Industrial output undergirds recovery.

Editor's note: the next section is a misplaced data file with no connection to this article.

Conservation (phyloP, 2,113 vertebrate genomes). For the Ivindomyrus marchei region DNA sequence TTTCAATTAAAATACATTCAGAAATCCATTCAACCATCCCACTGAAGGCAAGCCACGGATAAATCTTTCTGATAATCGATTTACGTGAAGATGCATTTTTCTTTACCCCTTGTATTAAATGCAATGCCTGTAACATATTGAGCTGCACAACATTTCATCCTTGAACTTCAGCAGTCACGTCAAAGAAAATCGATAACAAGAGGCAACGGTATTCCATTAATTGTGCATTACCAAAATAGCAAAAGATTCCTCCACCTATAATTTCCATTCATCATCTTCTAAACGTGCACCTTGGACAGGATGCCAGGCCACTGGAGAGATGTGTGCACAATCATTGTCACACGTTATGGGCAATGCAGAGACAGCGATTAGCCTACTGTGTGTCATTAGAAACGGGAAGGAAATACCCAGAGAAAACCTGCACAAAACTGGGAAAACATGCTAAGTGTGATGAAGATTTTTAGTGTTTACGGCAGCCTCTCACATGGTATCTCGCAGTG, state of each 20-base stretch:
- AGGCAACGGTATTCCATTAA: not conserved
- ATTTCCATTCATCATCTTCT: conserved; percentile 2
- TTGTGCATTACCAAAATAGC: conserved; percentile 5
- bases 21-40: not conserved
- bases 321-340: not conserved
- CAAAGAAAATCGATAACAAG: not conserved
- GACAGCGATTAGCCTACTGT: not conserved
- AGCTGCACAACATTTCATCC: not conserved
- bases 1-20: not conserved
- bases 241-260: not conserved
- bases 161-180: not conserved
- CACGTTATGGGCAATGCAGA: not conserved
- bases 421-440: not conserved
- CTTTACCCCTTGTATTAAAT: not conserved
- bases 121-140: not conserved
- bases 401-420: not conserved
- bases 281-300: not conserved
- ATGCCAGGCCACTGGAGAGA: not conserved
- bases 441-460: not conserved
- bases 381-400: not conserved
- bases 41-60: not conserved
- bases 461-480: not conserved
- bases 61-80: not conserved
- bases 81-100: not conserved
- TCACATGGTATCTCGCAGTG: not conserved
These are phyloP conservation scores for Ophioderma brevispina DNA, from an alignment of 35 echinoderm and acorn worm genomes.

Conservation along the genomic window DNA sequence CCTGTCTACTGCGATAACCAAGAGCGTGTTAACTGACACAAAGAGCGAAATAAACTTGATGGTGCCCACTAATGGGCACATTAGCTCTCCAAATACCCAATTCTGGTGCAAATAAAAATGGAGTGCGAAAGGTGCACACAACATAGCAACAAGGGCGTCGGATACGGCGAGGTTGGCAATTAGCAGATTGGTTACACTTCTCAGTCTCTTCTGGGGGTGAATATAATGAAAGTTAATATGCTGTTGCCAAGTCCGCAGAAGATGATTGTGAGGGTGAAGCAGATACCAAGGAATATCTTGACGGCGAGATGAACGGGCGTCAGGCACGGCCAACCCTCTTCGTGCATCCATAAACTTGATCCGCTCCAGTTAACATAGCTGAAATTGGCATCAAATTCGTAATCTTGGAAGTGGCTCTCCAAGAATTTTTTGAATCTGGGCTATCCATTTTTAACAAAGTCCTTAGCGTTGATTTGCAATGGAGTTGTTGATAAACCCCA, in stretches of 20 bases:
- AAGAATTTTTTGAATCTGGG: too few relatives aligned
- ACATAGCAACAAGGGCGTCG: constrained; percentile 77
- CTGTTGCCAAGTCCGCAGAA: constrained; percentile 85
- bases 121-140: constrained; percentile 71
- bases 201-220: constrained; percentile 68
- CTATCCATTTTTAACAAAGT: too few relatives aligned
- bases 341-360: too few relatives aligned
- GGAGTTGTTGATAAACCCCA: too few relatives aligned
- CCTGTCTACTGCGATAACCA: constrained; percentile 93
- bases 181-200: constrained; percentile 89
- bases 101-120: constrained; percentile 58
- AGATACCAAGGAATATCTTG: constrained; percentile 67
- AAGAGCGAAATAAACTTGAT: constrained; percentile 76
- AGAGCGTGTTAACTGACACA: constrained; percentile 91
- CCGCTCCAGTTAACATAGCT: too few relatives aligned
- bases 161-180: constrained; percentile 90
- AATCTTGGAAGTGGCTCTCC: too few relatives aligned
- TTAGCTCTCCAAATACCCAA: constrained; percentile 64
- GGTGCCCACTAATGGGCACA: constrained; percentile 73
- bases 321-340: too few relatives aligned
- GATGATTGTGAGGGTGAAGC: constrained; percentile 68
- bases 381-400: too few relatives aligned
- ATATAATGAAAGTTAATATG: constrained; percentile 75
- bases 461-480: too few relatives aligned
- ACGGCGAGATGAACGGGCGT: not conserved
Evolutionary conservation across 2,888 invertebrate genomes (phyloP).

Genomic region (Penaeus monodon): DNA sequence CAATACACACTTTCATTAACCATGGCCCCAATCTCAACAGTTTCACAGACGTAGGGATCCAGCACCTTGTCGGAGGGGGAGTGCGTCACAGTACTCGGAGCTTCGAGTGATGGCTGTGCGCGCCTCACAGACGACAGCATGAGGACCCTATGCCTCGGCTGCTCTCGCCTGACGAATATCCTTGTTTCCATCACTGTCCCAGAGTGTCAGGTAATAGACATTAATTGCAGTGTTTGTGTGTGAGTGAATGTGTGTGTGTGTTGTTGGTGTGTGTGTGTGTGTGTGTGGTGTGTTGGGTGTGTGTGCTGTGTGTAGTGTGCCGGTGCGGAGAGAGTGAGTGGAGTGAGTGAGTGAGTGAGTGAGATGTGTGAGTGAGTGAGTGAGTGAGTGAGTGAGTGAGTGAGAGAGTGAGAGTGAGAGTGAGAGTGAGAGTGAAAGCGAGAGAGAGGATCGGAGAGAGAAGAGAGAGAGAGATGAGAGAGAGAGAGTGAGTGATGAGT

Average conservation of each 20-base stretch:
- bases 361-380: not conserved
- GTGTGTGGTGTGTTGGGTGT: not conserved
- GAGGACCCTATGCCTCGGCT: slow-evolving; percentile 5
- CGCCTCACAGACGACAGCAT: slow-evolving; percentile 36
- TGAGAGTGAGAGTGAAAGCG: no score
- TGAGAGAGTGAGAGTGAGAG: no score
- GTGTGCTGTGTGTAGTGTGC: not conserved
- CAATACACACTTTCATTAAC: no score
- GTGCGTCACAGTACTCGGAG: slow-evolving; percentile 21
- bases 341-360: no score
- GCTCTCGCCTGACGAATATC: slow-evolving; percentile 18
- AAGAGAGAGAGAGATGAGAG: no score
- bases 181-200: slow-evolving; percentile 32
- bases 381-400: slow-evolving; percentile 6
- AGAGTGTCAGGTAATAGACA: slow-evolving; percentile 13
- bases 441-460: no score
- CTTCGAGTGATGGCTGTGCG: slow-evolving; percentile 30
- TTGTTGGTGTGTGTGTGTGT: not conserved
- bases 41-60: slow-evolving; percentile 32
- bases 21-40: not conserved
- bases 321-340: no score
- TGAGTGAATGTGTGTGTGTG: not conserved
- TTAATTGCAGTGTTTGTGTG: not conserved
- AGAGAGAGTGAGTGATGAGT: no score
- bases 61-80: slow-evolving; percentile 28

China’s economic growth continued to gain momentum in the third quarter, with the GDP expanding 4.9% from a year earlier in the July-September period, according to official Chinese data released on Monday.The pace of expansion was faster than the preceding quarter’s 3.2% and underlined the rebound in the world’s second-largest economy at a time when other major economies are struggling to recover from contractions triggered by the COVID-19 pandemic and the lockdowns to combat it. Growth was, however, slower than the 5.2% pace forecast by analysts in a Reuters poll.The IMF has forecast China’s economy will expand by 1.9% in 2020, making it the only major economy to register growth in a pandemic-hit year.The economic rebound follows China’s broad return to normalcy this summer, following sweeping COVID-19 curbs including stringent lockdowns, extensive contact tracing, and restrictions on international travel through the first half of the year, which allowed the authorities to almost entirely stop transmission of the virus within China, with the exception of a few clusters that were contained locally.Travel rebounds The country’s week-long October national holiday saw 630 million domestic trips and a surge in local tourism that generated $70 billion in revenue, with travel reported at 80% of last year’s numbers, according to Chinese financial magazine Caixin.The recovery was driven by a 5.8% growth in industrial production and a revival of exports. A surge in investments in infrastructure projects, enabled by measures to boost liquidity, had been sanctioned by the government, which had to grapple with millions of job losses at the start of the year as a result of the pandemic’s first outbreak in Wuhan in December. Consumption lags Consumption, however, is yet to regain its normal vigour with retail sales in the January-September period still down 7.2% from a year earlier, even though growth rebounded in September to 3.3%, from August’s 0.5% pace. “Whether you look at the most recent month, the quarter, or the year-to-date, it is obvious that the recovery in production vastly exceeds the recovery in consumption,” Michael Pettis, Finance Professor at Peking University in Beijing, said on Twitter, adding this would inflate an already ballooning debt burden. “While private-sector business investment, which is driven mostly by growth in consumption and exports, was down 1.5% year-to-date, total fixed asset investment was up 0.8% for the year,” Mr. Pettis said. “As a result, China’s debt-to-GDP ratio rose dramatically, from roughly 252 last September to roughly 275 last month,” he added.